I imagine you try to furnish your shows as little as possible. Have you held performances outside?
Most of my projects are indoors, within a structure. As an artist, I feel more comfortable in this kind of arena. Also, most of my projects are extremely delicate in terms of the aesthetic and also the way they are presented. If Sonic Blossom
was presented at Grand Central Station it probably wouldn't work the way I'd like it to work. I think I'm one of the rare artists in the area of relational aesthetics who asks for the production of the museum as a structure for my work.
Have you sensed that the environment for showing your work has changed since you began creating this type of project in the late 90s? Did you encounter opposition earlier on, or requests for objects to show?
I was very lucky. I graduated from Yale in 1997 and my first show was at the Whitney museum; they wanted to commission new work. So from the very beginning, my encounter with museums was such that they gave me support to come and play there. They never told me what to do or asked for something more traditional. I think the main reason they invited me was that they saw what I had done, and wanted to bring this type of interaction into their institution. When the Museum of Fine Arts in Boston asked me to take Sonic Blossom
there in March, it was the first time they had featured this kind of project. The good thing is that there are many other wonderful artists out there, like Tino Sehgal and Marina Abramović; they are the ones who make this work much more feasible and acceptable in major institutions. I feel very lucky to be in the right place at the right time.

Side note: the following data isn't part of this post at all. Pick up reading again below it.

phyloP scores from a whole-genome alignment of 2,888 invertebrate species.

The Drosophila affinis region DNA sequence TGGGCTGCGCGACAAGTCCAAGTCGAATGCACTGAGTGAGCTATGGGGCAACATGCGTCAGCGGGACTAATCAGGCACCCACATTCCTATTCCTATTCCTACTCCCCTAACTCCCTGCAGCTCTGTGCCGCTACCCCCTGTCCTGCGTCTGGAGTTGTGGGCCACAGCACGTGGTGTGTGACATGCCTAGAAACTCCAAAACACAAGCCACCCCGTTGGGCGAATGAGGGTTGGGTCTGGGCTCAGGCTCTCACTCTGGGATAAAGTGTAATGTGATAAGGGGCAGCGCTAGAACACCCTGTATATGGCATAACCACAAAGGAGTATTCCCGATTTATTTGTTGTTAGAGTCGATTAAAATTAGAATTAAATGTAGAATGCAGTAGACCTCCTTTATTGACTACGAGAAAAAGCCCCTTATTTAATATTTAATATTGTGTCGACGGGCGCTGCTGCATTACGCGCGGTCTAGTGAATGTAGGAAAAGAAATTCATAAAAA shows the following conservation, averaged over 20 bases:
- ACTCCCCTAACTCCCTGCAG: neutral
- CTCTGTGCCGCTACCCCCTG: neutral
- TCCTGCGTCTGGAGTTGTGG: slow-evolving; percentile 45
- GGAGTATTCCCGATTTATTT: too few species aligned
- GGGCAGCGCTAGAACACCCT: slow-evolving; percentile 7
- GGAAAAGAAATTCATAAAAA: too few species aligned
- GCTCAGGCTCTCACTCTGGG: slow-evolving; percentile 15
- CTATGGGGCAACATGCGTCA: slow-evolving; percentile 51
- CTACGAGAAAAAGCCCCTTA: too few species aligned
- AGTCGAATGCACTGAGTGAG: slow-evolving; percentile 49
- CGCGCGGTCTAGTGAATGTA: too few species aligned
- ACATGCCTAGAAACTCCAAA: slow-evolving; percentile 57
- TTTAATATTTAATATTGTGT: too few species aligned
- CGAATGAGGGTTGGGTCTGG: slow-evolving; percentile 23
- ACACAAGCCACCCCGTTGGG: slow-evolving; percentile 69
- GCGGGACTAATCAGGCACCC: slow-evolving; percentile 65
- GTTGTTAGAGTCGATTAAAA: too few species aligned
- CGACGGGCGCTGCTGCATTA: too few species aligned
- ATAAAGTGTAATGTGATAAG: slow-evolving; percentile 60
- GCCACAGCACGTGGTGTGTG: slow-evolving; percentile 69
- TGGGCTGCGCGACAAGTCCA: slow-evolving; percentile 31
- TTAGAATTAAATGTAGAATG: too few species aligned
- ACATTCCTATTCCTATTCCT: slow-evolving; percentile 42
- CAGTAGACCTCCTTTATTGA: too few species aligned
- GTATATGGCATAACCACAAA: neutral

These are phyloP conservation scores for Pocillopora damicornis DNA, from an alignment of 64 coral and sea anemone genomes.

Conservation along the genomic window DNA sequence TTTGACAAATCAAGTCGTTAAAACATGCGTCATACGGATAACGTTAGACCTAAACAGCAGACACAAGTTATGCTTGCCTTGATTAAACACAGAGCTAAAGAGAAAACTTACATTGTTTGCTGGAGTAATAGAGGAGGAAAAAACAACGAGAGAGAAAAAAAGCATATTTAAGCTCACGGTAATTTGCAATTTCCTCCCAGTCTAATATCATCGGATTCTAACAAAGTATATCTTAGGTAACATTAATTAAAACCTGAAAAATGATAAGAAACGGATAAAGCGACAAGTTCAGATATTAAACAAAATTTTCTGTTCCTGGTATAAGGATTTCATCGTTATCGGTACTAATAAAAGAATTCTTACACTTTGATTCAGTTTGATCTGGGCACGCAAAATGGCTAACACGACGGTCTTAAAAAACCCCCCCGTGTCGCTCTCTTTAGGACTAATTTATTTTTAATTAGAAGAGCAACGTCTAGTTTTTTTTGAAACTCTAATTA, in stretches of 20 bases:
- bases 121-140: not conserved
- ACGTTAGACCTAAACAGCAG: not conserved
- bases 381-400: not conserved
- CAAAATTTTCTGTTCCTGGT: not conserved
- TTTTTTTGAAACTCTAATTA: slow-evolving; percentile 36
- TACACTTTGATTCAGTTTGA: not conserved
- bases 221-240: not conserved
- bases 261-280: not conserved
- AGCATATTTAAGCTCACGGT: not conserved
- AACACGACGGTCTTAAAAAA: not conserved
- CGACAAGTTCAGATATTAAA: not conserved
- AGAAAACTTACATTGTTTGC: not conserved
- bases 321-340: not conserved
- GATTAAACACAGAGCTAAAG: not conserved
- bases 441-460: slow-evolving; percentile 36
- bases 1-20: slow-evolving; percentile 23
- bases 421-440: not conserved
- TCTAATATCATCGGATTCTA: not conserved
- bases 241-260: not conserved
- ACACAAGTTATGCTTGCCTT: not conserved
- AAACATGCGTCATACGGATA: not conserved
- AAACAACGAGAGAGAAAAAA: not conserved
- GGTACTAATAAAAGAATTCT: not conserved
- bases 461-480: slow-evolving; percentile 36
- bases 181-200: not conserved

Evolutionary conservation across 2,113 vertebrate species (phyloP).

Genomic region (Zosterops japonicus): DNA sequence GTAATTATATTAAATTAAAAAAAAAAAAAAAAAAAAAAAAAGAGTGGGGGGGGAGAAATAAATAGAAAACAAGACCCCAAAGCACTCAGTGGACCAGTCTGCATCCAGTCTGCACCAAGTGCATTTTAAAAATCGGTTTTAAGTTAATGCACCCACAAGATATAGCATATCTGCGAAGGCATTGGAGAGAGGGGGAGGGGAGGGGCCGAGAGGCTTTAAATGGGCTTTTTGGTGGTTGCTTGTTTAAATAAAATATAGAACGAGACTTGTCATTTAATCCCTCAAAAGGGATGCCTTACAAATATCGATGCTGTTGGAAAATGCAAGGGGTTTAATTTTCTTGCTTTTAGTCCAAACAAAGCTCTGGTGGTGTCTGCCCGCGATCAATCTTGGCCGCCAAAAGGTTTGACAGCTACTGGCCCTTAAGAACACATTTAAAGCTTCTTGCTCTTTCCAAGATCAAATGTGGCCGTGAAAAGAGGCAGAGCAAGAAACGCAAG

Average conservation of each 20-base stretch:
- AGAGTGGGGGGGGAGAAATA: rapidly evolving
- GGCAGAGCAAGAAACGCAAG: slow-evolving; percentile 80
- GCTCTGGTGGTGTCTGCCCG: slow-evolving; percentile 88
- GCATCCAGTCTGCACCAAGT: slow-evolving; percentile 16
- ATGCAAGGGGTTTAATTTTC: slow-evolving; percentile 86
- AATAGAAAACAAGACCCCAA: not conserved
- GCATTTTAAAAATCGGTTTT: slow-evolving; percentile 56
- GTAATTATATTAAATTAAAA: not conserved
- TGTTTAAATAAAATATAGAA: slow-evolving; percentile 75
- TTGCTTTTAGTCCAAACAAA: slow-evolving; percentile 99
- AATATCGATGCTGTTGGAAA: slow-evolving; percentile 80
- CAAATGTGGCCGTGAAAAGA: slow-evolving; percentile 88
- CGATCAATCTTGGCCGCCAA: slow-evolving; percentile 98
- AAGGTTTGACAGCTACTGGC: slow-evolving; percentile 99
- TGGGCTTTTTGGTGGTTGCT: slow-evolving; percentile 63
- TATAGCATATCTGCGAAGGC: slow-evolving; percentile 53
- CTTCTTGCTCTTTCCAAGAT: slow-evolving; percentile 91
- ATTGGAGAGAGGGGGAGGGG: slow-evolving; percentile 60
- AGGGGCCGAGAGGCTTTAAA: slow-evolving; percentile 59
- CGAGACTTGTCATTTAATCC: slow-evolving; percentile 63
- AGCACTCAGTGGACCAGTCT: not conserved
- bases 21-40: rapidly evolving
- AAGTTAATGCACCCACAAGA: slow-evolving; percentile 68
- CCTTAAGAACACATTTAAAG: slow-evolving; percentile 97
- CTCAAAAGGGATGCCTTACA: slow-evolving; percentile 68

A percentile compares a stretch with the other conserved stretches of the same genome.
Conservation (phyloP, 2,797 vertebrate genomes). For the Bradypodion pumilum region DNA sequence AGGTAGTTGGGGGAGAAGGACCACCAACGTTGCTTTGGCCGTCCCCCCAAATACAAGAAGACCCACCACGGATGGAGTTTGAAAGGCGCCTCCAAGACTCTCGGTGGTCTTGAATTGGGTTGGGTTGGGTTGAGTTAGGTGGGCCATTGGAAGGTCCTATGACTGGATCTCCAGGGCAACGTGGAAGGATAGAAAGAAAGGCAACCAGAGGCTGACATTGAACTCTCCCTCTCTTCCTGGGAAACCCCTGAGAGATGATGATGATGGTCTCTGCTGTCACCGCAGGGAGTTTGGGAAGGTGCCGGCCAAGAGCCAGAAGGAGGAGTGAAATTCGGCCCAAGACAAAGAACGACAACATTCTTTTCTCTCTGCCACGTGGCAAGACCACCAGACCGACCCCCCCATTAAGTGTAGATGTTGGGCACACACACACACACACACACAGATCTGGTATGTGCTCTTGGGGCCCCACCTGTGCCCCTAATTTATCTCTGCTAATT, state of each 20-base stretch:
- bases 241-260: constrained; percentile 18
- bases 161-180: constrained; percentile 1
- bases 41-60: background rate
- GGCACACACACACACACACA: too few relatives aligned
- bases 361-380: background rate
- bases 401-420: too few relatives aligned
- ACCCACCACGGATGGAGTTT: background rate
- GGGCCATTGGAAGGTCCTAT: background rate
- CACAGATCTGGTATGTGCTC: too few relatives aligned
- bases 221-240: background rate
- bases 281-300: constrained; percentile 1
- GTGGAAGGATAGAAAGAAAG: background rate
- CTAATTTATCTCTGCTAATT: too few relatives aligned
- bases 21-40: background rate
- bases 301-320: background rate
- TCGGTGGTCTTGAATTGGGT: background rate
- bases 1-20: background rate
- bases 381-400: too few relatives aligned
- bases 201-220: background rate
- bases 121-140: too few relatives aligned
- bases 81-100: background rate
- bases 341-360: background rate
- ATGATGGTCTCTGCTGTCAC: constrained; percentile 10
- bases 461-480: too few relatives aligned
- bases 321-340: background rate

Sonic Blossom, 2013. Ongoing participatory performance installation with chair, music stand, costume, and spontaneous song, - dimensions variable. Exhibition view at ‘Lee Mingwei and His Relations,’ Mori Art Museum, Tokyo, 2014. Photo: Yoshitsugu Fuminari; Photo courtesy: Mori Art Museum, Tokyo
Have you found audiences more receptive in different places? People can be shy, or self-important.
I just had a show at Mori Art Museum in Tokyo, which then moved on to Taipei Fine Art Museum. In both places, people embraced my work without question. Taipei [Fine] Art Museum broke their record for a solo contemporary art show. It's so interesting. I was very surprised, to be honest. When it went to the MFA in Boston it was also great; but when the singers there approached people and asked ‘May I give you a gift of song?’ every day there were maybe 20-30 people who said ‘no,’ or ‘I don't want your gift,’ or ‘how much is it?’ or ‘how long is it?’!
Would you prefer for people not to know what they are going to hear and see? I would have thought it would be better if visitors came in with no idea what was coming.
I think one of the things about the MFA and possibly the Met is that the people who go to these institutions ordinarily come to see ancient things. The least they might expect is not only contemporary art, but also living contemporary art. If this project was to be at MoMA it would be a very different experience because it's all contemporary and modern there, and the audience is quite different. People there expect this type of work.